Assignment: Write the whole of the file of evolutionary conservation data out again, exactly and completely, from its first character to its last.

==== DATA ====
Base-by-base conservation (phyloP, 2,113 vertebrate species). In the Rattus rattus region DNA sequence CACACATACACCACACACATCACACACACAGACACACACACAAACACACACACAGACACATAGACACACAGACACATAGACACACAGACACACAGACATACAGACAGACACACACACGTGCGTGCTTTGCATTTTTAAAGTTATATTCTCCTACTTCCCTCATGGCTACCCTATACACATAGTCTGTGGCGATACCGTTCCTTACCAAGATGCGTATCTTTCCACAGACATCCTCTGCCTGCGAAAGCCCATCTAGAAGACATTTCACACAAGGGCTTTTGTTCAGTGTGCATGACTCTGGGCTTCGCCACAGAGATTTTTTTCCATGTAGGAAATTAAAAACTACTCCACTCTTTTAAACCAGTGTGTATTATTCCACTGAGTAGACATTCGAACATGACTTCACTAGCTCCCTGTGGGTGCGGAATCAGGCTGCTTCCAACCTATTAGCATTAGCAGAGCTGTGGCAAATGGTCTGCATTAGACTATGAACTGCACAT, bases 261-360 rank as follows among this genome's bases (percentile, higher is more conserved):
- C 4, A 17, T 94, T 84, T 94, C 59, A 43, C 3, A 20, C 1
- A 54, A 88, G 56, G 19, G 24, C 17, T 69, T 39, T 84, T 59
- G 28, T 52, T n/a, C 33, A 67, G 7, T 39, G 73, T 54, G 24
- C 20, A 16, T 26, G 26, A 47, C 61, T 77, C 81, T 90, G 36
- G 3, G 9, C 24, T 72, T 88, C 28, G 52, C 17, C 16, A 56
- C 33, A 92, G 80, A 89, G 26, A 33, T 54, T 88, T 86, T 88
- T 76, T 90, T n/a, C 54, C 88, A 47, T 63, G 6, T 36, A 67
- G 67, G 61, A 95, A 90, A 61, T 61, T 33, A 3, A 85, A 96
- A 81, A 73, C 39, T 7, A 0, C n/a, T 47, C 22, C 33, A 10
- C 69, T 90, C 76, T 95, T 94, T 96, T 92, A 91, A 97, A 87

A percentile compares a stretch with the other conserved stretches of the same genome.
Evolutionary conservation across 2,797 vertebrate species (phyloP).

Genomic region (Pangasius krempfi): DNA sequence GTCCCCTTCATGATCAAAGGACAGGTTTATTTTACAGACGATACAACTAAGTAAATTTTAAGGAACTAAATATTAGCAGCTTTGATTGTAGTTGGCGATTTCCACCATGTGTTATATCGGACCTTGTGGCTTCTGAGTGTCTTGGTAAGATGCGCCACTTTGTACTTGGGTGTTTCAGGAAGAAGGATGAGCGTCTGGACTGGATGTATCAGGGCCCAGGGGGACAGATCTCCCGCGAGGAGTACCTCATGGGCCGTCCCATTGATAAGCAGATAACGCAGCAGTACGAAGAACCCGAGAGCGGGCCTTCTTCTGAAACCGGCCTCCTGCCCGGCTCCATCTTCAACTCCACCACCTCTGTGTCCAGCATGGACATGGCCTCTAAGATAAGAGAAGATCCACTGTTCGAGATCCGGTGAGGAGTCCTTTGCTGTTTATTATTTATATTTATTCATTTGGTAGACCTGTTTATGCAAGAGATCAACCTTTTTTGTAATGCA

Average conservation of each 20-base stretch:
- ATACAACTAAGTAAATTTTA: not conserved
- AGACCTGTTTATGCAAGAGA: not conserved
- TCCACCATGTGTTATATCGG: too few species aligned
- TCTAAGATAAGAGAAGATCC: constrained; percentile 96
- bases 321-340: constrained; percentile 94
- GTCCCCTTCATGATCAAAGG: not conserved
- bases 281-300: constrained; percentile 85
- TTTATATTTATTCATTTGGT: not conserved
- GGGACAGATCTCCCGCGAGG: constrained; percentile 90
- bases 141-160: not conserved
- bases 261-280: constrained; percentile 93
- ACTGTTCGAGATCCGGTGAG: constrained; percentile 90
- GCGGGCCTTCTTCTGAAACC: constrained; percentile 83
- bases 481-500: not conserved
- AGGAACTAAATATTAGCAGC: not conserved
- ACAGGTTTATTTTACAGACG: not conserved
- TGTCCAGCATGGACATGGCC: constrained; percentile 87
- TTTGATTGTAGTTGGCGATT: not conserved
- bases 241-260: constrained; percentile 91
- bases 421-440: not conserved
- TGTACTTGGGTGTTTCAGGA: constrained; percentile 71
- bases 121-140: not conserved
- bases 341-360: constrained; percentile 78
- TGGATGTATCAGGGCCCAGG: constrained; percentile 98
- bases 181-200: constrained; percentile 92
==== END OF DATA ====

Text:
Base-by-base conservation (phyloP, 2,113 vertebrate species). In the Rattus rattus region DNA sequence CACACATACACCACACACATCACACACACAGACACACACACAAACACACACACAGACACATAGACACACAGACACATAGACACACAGACACACAGACATACAGACAGACACACACACGTGCGTGCTTTGCATTTTTAAAGTTATATTCTCCTACTTCCCTCATGGCTACCCTATACACATAGTCTGTGGCGATACCGTTCCTTACCAAGATGCGTATCTTTCCACAGACATCCTCTGCCTGCGAAAGCCCATCTAGAAGACATTTCACACAAGGGCTTTTGTTCAGTGTGCATGACTCTGGGCTTCGCCACAGAGATTTTTTTCCATGTAGGAAATTAAAAACTACTCCACTCTTTTAAACCAGTGTGTATTATTCCACTGAGTAGACATTCGAACATGACTTCACTAGCTCCCTGTGGGTGCGGAATCAGGCTGCTTCCAACCTATTAGCATTAGCAGAGCTGTGGCAAATGGTCTGCATTAGACTATGAACTGCACAT, bases 261-360 rank as follows among this genome's bases (percentile, higher is more conserved):
- C 4, A 17, T 94, T 84, T 94, C 59, A 43, C 3, A 20, C 1
- A 54, A 88, G 56, G 19, G 24, C 17, T 69, T 39, T 84, T 59
- G 28, T 52, T n/a, C 33, A 67, G 7, T 39, G 73, T 54, G 24
- C 20, A 16, T 26, G 26, A 47, C 61, T 77, C 81, T 90, G 36
- G 3, G 9, C 24, T 72, T 88, C 28, G 52, C 17, C 16, A 56
- C 33, A 92, G 80, A 89, G 26, A 33, T 54, T 88, T 86, T 88
- T 76, T 90, T n/a, C 54, C 88, A 47, T 63, G 6, T 36, A 67
- G 67, G 61, A 95, A 90, A 61, T 61, T 33, A 3, A 85, A 96
- A 81, A 73, C 39, T 7, A 0, C n/a, T 47, C 22, C 33, A 10
- C 69, T 90, C 76, T 95, T 94, T 96, T 92, A 91, A 97, A 87

A percentile compares a stretch with the other conserved stretches of the same genome.
Evolutionary conservation across 2,797 vertebrate species (phyloP).

Genomic region (Pangasius krempfi): DNA sequence GTCCCCTTCATGATCAAAGGACAGGTTTATTTTACAGACGATACAACTAAGTAAATTTTAAGGAACTAAATATTAGCAGCTTTGATTGTAGTTGGCGATTTCCACCATGTGTTATATCGGACCTTGTGGCTTCTGAGTGTCTTGGTAAGATGCGCCACTTTGTACTTGGGTGTTTCAGGAAGAAGGATGAGCGTCTGGACTGGATGTATCAGGGCCCAGGGGGACAGATCTCCCGCGAGGAGTACCTCATGGGCCGTCCCATTGATAAGCAGATAACGCAGCAGTACGAAGAACCCGAGAGCGGGCCTTCTTCTGAAACCGGCCTCCTGCCCGGCTCCATCTTCAACTCCACCACCTCTGTGTCCAGCATGGACATGGCCTCTAAGATAAGAGAAGATCCACTGTTCGAGATCCGGTGAGGAGTCCTTTGCTGTTTATTATTTATATTTATTCATTTGGTAGACCTGTTTATGCAAGAGATCAACCTTTTTTGTAATGCA

Average conservation of each 20-base stretch:
- ATACAACTAAGTAAATTTTA: not conserved
- AGACCTGTTTATGCAAGAGA: not conserved
- TCCACCATGTGTTATATCGG: too few species aligned
- TCTAAGATAAGAGAAGATCC: constrained; percentile 96
- bases 321-340: constrained; percentile 94
- GTCCCCTTCATGATCAAAGG: not conserved
- bases 281-300: constrained; percentile 85
- TTTATATTTATTCATTTGGT: not conserved
- GGGACAGATCTCCCGCGAGG: constrained; percentile 90
- bases 141-160: not conserved
- bases 261-280: constrained; percentile 93
- ACTGTTCGAGATCCGGTGAG: constrained; percentile 90
- GCGGGCCTTCTTCTGAAACC: constrained; percentile 83
- bases 481-500: not conserved
- AGGAACTAAATATTAGCAGC: not conserved
- ACAGGTTTATTTTACAGACG: not conserved
- TGTCCAGCATGGACATGGCC: constrained; percentile 87
- TTTGATTGTAGTTGGCGATT: not conserved
- bases 241-260: constrained; percentile 91
- bases 421-440: not conserved
- TGTACTTGGGTGTTTCAGGA: constrained; percentile 71
- bases 121-140: not conserved
- bases 341-360: constrained; percentile 78
- TGGATGTATCAGGGCCCAGG: constrained; percentile 98
- bases 181-200: constrained; percentile 92